Reviewed by: Jane Fae

"The art of Behemoth lies in the way it winds the viewer up in its quintessential narrative."

Imagine. Imagine a world in which the UK government decreed the building of a Canary Wharf style housing development somewhere out in the wilds of Norfolk. Skyscrapers. Smart shops. The works.

And then, not content with its fenland monstrosity, ordered another, for Shropshire, and another for the Forest of Dean and another and another and another. Imagine, too, that in order to create each new city, they took a mountain – a whole mountain – in deepest Wales and ground it down into its component parts, of coal, of rock, of rubble and aggregate.

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What nonsense, I hear you respond – and not just for the implausibility of the idea, but because the thought of the UK government getting its act together sufficiently to co-ordinate any infrastructure action that requires more than two days to deliver is ultimate poppycock.

Yet this is what the Chinese government did. The theory? That rural dwellers needed to move to the cities, and better, if they did so, that they occupy brand new dwellings located across the country than they be decanted directly into the slums of Shanghai or Beijing.

This is both scandal, and magnificence. The sheer scale of work involved in delivering just one such city, let alone dozens, is perfectly, beautifully captured in Zhao Liang’s Behemoth. It may seem an unpromising prospect for 90 minutes plus of viewing. A near wordless documenting of the process of creating such cities, from the initial explosion that starts the process of destroying a mountain, through to the brutal, inhumane conditions imposed on those who work below the ground in the mines, or on the surface, picking lumps of coal out of scrap heaps.

The art of Behemoth lies in the way it winds the viewer up in its quintessential narrative, which is ultimately, about the folly of human endeavour predicated on the destruction of nature. To begin with it is about the spectacle. The film progresses through a sequence of artfully framed, cleverly composed images that might almost be a series of still life photography – were they not all about destruction.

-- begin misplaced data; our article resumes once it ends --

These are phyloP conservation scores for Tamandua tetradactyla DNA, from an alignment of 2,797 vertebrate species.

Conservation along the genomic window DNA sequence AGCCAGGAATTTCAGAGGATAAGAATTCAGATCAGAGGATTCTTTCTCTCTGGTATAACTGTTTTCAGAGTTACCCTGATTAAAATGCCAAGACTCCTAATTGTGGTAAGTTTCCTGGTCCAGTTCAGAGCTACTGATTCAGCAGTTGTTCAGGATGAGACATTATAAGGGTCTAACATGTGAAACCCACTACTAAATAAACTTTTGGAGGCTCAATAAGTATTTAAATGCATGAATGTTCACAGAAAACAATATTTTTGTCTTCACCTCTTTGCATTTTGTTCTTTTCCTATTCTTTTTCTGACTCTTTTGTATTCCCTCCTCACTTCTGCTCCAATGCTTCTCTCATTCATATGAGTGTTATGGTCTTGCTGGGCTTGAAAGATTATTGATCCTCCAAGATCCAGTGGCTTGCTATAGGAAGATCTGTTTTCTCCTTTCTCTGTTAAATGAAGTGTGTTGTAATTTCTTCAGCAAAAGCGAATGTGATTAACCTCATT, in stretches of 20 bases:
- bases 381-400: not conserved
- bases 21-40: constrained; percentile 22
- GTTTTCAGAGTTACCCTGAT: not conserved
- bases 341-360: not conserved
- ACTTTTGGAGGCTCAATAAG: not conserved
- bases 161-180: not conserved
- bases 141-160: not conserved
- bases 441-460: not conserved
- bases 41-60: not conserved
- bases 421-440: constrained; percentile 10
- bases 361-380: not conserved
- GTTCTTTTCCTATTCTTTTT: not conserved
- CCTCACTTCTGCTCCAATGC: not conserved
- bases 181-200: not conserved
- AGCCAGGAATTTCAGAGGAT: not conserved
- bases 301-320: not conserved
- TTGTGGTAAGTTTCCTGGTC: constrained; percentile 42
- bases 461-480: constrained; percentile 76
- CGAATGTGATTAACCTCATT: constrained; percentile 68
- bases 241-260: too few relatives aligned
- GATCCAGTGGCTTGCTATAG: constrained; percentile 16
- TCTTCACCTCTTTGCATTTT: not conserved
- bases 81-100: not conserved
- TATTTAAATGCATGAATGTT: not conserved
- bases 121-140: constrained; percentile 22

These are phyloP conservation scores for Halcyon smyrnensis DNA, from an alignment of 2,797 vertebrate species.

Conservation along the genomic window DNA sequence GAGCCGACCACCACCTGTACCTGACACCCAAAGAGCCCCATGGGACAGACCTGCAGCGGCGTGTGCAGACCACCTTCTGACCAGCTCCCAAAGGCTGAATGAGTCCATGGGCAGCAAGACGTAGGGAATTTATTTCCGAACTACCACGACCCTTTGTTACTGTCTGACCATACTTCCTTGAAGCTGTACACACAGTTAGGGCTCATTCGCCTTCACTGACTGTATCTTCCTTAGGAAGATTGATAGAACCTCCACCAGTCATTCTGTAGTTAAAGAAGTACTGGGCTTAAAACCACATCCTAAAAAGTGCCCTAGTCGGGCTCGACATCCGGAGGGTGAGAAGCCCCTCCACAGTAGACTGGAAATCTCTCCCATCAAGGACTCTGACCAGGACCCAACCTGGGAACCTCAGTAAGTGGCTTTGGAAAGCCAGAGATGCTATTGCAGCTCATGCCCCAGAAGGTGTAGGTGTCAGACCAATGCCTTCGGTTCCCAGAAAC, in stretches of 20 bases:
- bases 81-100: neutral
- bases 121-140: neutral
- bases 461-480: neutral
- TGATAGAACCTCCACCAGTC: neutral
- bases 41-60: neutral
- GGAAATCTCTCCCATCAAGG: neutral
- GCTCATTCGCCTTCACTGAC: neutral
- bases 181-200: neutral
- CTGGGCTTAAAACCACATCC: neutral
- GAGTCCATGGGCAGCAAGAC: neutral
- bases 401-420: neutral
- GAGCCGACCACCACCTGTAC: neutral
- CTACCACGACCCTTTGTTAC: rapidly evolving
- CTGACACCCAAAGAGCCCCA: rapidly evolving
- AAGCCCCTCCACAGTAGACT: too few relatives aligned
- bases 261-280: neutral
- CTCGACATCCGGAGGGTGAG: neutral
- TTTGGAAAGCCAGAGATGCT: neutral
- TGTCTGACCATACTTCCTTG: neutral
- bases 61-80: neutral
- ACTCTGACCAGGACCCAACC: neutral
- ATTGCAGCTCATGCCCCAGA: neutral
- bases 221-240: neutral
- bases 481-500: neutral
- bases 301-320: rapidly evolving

Here is a landscape bereft of human presence, as giant machines crawl hither and thither about the surface of mine-workings, cut like enormous sores into the landscape, hefting coal, dragging their hard-won stuff off to who knows where. Yet there is human presence, too, as intercut with the documentary is something more artful, surreal, political.

Here we pause to focus on a nude man lying, seemingly unconcerned, in the middle of the landscape, as voice-over intones spiritual insight and poetic pensées about life, meaning. Whatever. And here is a man, equally distinct from the main action, wandering through the terrain, carrying a mirror on his back. What does it all mean? Don't ask.

Then, slowly, the film circles in. Human lives, from the individuals driving the trucks to those confined in the lightless below-surface world jetting water into the rock, are brought into focus. And while we never learn who these people are, as individuals, a connection is gradually established to lives of grinding poverty through simple everyday actions such as eating and washing.

Over and over. Washing the grime of the monstrous workings – the Behemoth, perhaps, of the title – out of their eyes and hair and skin.

Only incidentally, at the end, does the film reveal the true cost of all this planning and digging and grafting, in cold statistics presented on-screen for deaths from pneumoconiosis – before pulling back to provide a panoramic view of one of the “ghost cities”. The point, after all, of all this pain.

Comparisons have been drawn between Behemoth and Leviathan or Workingman's Death.

Watching Behemoth, I was reminded of Koyaanisqatsi, an early attempt to document the relationship between nature and humanity while eschewing traditional explanatory tropes.

Despite its unpromising premise, an involving and interesting film.

Many thanks to the independent Broadway Cinema Letchworth, without whom this review would not have been possible. Thanks, too, to Letchworth Film Club, whose decision it was to show this film.

Reviewed on: 06 Jun 2018
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Everyday life in a Mongolian community turns into a Dantesque journey. Documentary.

Director: Liang Zhao

Writer: Sylvie Blum, Weiping Cui, Chinnie Ding

Year: 2015

Runtime: 95 minutes

Country: China


Venice 2015
NDNF 2016

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